Of the 10 fastest rising search terms on Google last year, 7 were for searches where adding a ".com" would have brought the user to the correct site. These are called "navigational" searches -- searches done when the user already knows exactly where he or she wants to end up -- and they make up a surprising large number of total seaches.
According to Compete last fall, navigational searches make up about 17% of all searches on average, more on Yahoo! and Live than on Google. For well-known web sites, Compete found that about 9 out of the top 10 search terms for that site tend to be some sort of variation on the domain. Surprisingly, people actually often search for entire domain names rather than type them into their browser's address bar.
Either way, search over URL seems to be a trend we're likely to see more of. Advertising search boxes rather than .com names is already all the rage in Japan. Mac developer Cabel Sasser pointed out in March that search boxes with suggested terms are pretty much all you see on ads in Japan, but he wondered if search marketers and spammers might ruin that strategy in the US.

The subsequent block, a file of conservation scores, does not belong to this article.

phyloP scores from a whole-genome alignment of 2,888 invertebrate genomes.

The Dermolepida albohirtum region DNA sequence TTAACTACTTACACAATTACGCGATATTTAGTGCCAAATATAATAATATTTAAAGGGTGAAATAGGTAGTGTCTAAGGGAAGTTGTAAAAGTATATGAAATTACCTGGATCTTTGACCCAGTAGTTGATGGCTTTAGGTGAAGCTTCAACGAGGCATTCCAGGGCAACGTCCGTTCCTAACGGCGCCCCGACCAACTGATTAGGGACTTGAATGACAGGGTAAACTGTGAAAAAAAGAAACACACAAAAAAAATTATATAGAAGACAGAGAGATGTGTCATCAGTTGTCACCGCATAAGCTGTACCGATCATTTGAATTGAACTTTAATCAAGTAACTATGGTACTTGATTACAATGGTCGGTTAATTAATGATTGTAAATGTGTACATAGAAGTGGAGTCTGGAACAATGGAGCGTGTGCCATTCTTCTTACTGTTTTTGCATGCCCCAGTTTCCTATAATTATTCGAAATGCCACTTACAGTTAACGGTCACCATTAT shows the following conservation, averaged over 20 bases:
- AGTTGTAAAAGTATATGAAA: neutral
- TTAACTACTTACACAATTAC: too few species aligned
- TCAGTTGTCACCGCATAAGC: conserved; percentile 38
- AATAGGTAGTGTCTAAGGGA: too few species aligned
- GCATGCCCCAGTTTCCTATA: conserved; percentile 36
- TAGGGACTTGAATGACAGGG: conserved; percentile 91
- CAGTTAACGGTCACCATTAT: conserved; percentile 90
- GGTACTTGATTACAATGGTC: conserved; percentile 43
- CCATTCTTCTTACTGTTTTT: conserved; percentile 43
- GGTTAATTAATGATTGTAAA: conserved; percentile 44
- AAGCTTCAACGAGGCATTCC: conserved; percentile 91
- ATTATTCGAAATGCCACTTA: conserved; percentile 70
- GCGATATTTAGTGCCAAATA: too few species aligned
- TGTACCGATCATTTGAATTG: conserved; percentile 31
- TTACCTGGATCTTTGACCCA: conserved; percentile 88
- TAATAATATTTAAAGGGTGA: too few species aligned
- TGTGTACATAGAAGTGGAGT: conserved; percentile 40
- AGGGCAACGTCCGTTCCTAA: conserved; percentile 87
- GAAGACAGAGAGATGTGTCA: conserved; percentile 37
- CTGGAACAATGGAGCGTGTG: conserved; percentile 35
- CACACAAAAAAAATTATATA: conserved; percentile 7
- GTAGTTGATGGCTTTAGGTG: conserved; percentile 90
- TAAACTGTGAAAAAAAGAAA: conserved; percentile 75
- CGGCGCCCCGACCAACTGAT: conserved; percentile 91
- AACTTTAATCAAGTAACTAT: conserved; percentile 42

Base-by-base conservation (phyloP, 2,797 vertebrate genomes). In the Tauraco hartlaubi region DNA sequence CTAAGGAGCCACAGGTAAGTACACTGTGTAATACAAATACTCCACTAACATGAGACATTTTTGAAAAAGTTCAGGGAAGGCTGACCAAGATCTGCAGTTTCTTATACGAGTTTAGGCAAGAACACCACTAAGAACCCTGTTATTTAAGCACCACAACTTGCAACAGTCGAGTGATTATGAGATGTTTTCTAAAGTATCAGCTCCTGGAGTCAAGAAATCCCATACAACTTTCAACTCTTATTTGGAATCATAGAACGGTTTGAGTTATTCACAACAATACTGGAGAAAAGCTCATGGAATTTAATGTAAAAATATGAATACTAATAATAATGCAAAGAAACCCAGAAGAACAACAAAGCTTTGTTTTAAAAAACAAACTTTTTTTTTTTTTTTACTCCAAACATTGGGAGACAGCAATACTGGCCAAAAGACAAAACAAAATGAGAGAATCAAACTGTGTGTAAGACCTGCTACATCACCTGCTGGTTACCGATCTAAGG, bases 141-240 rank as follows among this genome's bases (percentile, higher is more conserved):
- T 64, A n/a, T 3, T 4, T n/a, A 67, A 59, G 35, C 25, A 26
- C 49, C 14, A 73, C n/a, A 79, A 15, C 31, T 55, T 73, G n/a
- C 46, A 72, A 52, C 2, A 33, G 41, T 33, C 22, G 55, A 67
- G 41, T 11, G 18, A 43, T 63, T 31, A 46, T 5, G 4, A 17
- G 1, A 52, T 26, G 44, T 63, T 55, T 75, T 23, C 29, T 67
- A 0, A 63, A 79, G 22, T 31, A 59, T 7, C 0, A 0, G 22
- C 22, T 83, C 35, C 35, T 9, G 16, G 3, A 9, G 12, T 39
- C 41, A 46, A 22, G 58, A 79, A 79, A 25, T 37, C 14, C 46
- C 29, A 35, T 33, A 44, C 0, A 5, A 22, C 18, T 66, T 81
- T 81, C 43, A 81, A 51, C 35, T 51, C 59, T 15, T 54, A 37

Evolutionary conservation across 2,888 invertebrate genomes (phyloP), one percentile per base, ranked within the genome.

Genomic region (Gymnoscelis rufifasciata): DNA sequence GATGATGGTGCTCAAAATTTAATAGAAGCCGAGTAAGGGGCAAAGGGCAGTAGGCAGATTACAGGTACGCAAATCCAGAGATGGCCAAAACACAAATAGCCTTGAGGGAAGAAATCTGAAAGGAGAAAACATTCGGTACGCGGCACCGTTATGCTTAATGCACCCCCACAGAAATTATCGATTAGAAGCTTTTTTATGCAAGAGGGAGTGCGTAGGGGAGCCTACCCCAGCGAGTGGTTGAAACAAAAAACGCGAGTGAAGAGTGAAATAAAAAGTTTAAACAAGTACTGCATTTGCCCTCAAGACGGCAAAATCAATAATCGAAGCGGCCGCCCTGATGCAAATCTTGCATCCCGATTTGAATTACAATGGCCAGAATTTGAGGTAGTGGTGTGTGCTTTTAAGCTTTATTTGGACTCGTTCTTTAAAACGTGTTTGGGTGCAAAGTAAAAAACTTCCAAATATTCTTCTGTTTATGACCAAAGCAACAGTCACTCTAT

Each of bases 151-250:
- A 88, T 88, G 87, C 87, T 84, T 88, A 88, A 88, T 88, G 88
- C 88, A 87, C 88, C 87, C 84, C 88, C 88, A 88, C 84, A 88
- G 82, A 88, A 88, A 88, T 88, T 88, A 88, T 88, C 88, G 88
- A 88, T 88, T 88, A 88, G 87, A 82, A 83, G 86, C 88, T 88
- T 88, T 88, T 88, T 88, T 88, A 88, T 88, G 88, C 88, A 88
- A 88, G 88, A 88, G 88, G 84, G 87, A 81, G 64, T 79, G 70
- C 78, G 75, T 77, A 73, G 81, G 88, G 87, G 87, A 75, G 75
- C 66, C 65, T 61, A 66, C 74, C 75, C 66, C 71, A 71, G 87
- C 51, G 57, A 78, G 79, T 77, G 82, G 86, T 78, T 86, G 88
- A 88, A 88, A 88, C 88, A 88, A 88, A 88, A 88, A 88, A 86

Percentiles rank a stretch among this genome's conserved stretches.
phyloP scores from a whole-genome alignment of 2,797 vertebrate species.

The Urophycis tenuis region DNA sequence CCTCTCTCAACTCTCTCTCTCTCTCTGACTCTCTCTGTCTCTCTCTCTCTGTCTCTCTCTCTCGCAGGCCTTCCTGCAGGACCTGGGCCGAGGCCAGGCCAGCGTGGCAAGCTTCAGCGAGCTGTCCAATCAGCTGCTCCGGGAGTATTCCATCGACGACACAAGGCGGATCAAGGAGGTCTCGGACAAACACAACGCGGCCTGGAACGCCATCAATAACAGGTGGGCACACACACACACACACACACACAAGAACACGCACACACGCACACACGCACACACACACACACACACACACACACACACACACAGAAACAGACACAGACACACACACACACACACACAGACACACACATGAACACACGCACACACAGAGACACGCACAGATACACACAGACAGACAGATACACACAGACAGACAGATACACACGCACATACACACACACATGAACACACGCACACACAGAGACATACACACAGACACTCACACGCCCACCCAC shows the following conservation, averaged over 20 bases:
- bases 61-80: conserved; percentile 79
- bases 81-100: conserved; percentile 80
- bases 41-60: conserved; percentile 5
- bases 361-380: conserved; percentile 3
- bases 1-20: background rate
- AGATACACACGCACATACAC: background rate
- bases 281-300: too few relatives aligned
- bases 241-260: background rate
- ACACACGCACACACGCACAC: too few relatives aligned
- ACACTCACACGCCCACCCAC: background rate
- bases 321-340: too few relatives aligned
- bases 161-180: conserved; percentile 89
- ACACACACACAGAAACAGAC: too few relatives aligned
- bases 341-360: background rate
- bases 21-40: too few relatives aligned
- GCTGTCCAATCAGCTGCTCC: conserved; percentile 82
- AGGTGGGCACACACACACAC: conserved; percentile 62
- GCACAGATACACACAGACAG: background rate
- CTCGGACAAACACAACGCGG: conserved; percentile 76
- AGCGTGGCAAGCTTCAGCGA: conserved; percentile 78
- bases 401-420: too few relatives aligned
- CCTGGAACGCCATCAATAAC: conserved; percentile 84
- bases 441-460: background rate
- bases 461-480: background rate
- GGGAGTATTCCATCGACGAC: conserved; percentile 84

Thursday, May 22, 2008
This article makes a good argument for making websites search engine friendly and the importance of being findable on the net.
Sunday, May 18, 2008
"Edd Hifeng barely merits a second glance in 'Second Life.' A steel-gray robot with lanky limbs and linebacker shoulders, he looks like a typical avatar in the popular virtual world. But Edd is different.Researchers teach 'Second Life' avatar to think - Yahoo! News
His actions are animated not by a person at a keyboard but by a computer. Edd is a creation of artificial intelligence, or AI, by researchers at Rensselaer Polytechnic Institute, who endowed him with a limited ability to converse and reason. It turns out 'Second Life' is more than a place where pixelated avatars chat, interact and fly about. It's also a frontier in AI research because it's a controllable environment where testing intelligent creations is easier."